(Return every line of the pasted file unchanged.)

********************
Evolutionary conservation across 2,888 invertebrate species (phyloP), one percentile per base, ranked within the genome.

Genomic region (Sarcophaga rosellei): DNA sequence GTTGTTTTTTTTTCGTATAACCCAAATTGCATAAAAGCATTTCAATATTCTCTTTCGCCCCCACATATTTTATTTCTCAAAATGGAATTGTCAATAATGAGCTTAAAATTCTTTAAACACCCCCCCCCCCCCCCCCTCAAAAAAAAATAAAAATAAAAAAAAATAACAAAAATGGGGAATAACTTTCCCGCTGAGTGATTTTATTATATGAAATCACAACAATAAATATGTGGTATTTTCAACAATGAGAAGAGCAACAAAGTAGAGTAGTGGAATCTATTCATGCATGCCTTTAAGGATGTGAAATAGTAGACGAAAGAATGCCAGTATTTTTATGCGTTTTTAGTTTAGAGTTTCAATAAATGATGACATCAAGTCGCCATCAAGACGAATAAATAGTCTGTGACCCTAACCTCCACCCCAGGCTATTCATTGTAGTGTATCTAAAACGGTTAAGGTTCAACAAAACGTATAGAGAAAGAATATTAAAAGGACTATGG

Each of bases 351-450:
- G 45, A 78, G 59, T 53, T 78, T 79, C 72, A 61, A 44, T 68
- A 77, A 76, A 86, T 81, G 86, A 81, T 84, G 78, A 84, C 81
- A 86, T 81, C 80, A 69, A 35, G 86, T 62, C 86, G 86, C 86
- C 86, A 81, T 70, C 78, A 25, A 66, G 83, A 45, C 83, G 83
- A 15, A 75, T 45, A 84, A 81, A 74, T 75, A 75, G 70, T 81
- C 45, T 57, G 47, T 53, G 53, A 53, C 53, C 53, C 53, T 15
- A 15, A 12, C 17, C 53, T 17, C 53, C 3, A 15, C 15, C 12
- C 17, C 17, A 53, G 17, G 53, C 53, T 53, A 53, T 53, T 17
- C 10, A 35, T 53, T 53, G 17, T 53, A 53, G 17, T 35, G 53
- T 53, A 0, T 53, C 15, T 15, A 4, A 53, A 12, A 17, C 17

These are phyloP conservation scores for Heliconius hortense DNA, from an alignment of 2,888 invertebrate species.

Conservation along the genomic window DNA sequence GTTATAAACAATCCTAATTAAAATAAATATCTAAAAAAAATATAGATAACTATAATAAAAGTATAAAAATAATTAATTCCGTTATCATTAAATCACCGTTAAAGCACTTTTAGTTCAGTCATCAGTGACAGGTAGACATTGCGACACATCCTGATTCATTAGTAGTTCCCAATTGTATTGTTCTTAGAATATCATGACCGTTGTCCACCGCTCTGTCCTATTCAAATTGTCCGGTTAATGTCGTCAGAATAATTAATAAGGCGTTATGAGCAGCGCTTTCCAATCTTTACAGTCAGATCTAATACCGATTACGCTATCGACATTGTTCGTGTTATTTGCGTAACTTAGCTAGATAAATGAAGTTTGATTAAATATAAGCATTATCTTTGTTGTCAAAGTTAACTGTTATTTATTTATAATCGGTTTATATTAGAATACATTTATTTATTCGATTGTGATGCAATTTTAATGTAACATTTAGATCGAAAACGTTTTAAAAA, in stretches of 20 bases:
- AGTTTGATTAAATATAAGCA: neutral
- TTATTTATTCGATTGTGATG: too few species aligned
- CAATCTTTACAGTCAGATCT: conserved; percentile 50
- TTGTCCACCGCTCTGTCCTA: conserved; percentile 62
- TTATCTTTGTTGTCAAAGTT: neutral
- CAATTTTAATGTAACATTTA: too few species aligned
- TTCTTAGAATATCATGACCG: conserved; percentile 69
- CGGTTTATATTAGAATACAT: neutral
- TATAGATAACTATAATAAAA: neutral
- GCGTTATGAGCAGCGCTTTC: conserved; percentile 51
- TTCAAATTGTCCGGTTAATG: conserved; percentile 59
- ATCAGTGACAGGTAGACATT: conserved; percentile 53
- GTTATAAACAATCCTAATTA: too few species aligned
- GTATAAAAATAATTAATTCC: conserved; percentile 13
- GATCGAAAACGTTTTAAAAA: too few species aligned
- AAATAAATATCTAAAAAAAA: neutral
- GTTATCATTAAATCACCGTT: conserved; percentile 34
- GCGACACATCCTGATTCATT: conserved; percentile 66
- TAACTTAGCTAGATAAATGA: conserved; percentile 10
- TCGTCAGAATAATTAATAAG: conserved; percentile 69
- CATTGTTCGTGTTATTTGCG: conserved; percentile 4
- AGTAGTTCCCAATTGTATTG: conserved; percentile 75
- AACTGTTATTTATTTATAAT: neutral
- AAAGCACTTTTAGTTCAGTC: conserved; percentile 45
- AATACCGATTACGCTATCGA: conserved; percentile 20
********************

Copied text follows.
Evolutionary conservation across 2,888 invertebrate species (phyloP), one percentile per base, ranked within the genome.

Genomic region (Sarcophaga rosellei): DNA sequence GTTGTTTTTTTTTCGTATAACCCAAATTGCATAAAAGCATTTCAATATTCTCTTTCGCCCCCACATATTTTATTTCTCAAAATGGAATTGTCAATAATGAGCTTAAAATTCTTTAAACACCCCCCCCCCCCCCCCCTCAAAAAAAAATAAAAATAAAAAAAAATAACAAAAATGGGGAATAACTTTCCCGCTGAGTGATTTTATTATATGAAATCACAACAATAAATATGTGGTATTTTCAACAATGAGAAGAGCAACAAAGTAGAGTAGTGGAATCTATTCATGCATGCCTTTAAGGATGTGAAATAGTAGACGAAAGAATGCCAGTATTTTTATGCGTTTTTAGTTTAGAGTTTCAATAAATGATGACATCAAGTCGCCATCAAGACGAATAAATAGTCTGTGACCCTAACCTCCACCCCAGGCTATTCATTGTAGTGTATCTAAAACGGTTAAGGTTCAACAAAACGTATAGAGAAAGAATATTAAAAGGACTATGG

Each of bases 351-450:
- G 45, A 78, G 59, T 53, T 78, T 79, C 72, A 61, A 44, T 68
- A 77, A 76, A 86, T 81, G 86, A 81, T 84, G 78, A 84, C 81
- A 86, T 81, C 80, A 69, A 35, G 86, T 62, C 86, G 86, C 86
- C 86, A 81, T 70, C 78, A 25, A 66, G 83, A 45, C 83, G 83
- A 15, A 75, T 45, A 84, A 81, A 74, T 75, A 75, G 70, T 81
- C 45, T 57, G 47, T 53, G 53, A 53, C 53, C 53, C 53, T 15
- A 15, A 12, C 17, C 53, T 17, C 53, C 3, A 15, C 15, C 12
- C 17, C 17, A 53, G 17, G 53, C 53, T 53, A 53, T 53, T 17
- C 10, A 35, T 53, T 53, G 17, T 53, A 53, G 17, T 35, G 53
- T 53, A 0, T 53, C 15, T 15, A 4, A 53, A 12, A 17, C 17

These are phyloP conservation scores for Heliconius hortense DNA, from an alignment of 2,888 invertebrate species.

Conservation along the genomic window DNA sequence GTTATAAACAATCCTAATTAAAATAAATATCTAAAAAAAATATAGATAACTATAATAAAAGTATAAAAATAATTAATTCCGTTATCATTAAATCACCGTTAAAGCACTTTTAGTTCAGTCATCAGTGACAGGTAGACATTGCGACACATCCTGATTCATTAGTAGTTCCCAATTGTATTGTTCTTAGAATATCATGACCGTTGTCCACCGCTCTGTCCTATTCAAATTGTCCGGTTAATGTCGTCAGAATAATTAATAAGGCGTTATGAGCAGCGCTTTCCAATCTTTACAGTCAGATCTAATACCGATTACGCTATCGACATTGTTCGTGTTATTTGCGTAACTTAGCTAGATAAATGAAGTTTGATTAAATATAAGCATTATCTTTGTTGTCAAAGTTAACTGTTATTTATTTATAATCGGTTTATATTAGAATACATTTATTTATTCGATTGTGATGCAATTTTAATGTAACATTTAGATCGAAAACGTTTTAAAAA, in stretches of 20 bases:
- AGTTTGATTAAATATAAGCA: neutral
- TTATTTATTCGATTGTGATG: too few species aligned
- CAATCTTTACAGTCAGATCT: conserved; percentile 50
- TTGTCCACCGCTCTGTCCTA: conserved; percentile 62
- TTATCTTTGTTGTCAAAGTT: neutral
- CAATTTTAATGTAACATTTA: too few species aligned
- TTCTTAGAATATCATGACCG: conserved; percentile 69
- CGGTTTATATTAGAATACAT: neutral
- TATAGATAACTATAATAAAA: neutral
- GCGTTATGAGCAGCGCTTTC: conserved; percentile 51
- TTCAAATTGTCCGGTTAATG: conserved; percentile 59
- ATCAGTGACAGGTAGACATT: conserved; percentile 53
- GTTATAAACAATCCTAATTA: too few species aligned
- GTATAAAAATAATTAATTCC: conserved; percentile 13
- GATCGAAAACGTTTTAAAAA: too few species aligned
- AAATAAATATCTAAAAAAAA: neutral
- GTTATCATTAAATCACCGTT: conserved; percentile 34
- GCGACACATCCTGATTCATT: conserved; percentile 66
- TAACTTAGCTAGATAAATGA: conserved; percentile 10
- TCGTCAGAATAATTAATAAG: conserved; percentile 69
- CATTGTTCGTGTTATTTGCG: conserved; percentile 4
- AGTAGTTCCCAATTGTATTG: conserved; percentile 75
- AACTGTTATTTATTTATAAT: neutral
- AAAGCACTTTTAGTTCAGTC: conserved; percentile 45
- AATACCGATTACGCTATCGA: conserved; percentile 20